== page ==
“There’s still time to file a claim for a share of the $425 million that Equifax agreed to cough up after hosing almost half of the country in its massive data breach a few years ago,” writes a Pennyslvania newspaper columnist, pointing victims to equifaxbreachsettlement.com.
“But unless you can prove you were an identity theft victim who lost money, or had to waste time cleaning up the mess, don’t expect much of a payout. Victims are being hosed again.”
The breach affected an estimated 147 million Americans. Hackers exploited a known but unpatched website vulnerability and gained access to names, Social Security numbers, birth dates, addresses, driver’s license numbers and credit card numbers. Facing lawsuits from federal and state consumer protection agencies, Equifax agreed to a settlement. It offered several ways for people to file claims, with a deadline of Jan. 22.
The option that applies to most people is 10 years of free credit monitoring, or a cash payout of up to $125 for those who already have monitoring. But you aren’t going to get anywhere near $125. The settlement called for a pot of only $31 million for those payouts. And based on the number of people who have applied, that’s not enough to cover the maximum payment. You may not even get enough to buy a decent sandwich, according to Ted Frank, director of litigation for Hamilton Lincoln Law Institute, which includes the Center for Class Action Fairness. “That’s down to $6 or $7 now,” Frank told CNBC in December. “Maybe even less than that.”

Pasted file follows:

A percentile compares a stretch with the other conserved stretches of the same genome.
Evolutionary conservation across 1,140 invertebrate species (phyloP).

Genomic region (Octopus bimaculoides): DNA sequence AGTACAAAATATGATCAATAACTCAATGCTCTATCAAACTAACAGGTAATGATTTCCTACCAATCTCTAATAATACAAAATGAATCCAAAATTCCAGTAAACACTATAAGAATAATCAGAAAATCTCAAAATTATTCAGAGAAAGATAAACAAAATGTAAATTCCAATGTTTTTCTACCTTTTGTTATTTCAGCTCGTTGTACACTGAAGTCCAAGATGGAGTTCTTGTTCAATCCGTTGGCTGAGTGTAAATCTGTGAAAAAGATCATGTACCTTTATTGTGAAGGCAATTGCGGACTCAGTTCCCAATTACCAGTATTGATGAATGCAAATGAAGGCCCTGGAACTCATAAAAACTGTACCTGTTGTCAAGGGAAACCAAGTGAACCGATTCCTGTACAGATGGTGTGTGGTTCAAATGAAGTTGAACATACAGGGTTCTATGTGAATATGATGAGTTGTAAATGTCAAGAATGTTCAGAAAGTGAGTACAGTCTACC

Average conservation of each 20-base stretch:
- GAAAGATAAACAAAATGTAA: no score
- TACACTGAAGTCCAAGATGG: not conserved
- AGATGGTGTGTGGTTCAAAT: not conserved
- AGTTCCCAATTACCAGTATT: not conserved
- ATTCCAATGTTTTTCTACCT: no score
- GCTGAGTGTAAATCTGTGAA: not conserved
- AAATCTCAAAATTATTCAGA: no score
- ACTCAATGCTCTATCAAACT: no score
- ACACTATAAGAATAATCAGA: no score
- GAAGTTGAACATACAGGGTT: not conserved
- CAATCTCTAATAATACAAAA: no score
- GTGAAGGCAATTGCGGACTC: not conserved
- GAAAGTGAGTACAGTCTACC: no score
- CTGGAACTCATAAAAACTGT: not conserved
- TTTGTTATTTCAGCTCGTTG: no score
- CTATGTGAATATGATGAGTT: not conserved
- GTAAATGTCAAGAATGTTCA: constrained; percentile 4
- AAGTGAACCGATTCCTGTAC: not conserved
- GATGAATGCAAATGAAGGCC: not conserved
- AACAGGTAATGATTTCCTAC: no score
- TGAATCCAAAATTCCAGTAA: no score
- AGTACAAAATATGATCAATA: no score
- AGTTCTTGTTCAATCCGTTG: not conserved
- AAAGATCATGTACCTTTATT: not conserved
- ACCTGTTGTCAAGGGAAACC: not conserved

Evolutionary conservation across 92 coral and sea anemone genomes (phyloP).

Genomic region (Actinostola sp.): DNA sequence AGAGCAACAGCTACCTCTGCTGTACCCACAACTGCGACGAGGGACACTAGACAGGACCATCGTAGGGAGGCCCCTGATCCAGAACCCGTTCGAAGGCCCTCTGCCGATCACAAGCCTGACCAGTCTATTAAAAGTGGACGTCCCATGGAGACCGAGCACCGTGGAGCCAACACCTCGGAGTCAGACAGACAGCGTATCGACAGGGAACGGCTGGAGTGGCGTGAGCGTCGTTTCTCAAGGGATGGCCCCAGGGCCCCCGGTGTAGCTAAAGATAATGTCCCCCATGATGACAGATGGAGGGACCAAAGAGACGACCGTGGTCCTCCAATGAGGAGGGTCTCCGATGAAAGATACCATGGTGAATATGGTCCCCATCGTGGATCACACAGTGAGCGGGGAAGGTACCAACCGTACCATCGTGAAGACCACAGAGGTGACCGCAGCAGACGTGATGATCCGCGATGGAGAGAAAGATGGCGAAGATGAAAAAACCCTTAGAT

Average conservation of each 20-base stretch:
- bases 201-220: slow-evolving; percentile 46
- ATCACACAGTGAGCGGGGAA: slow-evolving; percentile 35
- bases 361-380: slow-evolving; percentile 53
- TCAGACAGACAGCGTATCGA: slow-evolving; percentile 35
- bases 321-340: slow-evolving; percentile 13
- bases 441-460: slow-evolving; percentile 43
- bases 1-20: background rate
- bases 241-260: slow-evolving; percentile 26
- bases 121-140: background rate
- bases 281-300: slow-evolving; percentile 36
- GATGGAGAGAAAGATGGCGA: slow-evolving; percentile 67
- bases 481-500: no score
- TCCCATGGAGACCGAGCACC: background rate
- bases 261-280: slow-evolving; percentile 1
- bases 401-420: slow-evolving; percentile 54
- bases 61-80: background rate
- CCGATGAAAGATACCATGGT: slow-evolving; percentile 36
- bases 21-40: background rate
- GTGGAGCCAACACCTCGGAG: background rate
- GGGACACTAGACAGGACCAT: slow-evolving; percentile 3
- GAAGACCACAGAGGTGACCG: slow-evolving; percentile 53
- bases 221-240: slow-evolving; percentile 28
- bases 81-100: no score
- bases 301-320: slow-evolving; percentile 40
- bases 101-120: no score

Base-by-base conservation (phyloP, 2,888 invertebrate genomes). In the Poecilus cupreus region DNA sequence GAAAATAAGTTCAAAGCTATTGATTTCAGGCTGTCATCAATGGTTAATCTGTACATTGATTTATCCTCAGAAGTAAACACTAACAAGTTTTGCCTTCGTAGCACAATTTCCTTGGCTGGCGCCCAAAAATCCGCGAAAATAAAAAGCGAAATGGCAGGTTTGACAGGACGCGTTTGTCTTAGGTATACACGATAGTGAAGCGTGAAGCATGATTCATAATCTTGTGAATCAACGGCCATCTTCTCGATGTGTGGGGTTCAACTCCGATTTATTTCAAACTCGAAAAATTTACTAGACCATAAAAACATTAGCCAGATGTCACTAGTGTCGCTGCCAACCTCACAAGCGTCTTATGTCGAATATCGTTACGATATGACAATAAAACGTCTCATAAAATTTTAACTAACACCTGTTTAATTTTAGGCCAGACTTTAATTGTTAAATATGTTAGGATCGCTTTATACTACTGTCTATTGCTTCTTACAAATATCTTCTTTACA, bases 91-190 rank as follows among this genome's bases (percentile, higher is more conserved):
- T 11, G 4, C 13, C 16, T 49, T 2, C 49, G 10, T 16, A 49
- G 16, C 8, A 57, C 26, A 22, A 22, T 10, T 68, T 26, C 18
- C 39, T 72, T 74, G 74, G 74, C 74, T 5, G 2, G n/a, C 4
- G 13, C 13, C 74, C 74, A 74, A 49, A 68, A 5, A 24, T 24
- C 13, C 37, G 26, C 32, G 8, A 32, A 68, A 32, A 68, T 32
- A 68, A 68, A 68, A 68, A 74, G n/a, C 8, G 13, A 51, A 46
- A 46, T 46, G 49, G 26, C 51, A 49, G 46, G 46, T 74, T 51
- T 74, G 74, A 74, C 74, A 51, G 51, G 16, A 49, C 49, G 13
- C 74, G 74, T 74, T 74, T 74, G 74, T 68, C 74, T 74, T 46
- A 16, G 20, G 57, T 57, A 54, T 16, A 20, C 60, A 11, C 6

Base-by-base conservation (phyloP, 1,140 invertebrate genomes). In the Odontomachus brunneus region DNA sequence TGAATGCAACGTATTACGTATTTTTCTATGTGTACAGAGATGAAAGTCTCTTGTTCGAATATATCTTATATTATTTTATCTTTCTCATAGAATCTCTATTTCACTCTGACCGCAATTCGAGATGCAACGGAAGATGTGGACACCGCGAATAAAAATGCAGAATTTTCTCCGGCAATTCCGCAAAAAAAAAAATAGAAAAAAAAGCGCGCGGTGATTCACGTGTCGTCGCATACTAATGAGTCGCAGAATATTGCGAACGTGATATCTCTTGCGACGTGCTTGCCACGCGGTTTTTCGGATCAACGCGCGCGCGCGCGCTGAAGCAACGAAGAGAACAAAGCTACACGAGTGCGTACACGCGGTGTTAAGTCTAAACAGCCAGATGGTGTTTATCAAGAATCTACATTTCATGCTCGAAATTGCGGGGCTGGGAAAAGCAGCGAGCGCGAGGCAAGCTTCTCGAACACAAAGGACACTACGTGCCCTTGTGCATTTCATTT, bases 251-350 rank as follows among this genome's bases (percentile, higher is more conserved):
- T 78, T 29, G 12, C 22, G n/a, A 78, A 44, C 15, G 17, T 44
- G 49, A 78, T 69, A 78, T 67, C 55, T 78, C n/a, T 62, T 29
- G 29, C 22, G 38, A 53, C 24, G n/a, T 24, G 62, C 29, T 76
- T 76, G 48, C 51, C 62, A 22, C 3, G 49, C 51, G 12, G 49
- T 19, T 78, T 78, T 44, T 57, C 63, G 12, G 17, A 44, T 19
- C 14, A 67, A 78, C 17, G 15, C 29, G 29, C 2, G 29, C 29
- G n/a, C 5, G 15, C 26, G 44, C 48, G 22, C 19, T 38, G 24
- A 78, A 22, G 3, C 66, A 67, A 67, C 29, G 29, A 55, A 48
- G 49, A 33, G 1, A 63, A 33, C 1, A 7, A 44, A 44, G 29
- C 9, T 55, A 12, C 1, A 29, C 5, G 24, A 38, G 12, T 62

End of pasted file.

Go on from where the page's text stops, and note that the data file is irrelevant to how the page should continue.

Frank spoke after the federal judge overseeing the settlement awarded $77.5 million of the $425 million settlement fund to the attorneys who represented consumers against Equifax. His organization had opposed that award as being too much.
Meanwhile, the Motley Fool notes that in 2019 Equifax’s stock rose 50.5% — after dropping 21% in 2018 and remaining “relatively flat” in 2017.
“The credit-reporting company’s stock rose thanks to a series of earnings beats and with the shadow of the big 2017 data breach receding further into the rear view….”
Read more of this story at Slashdot.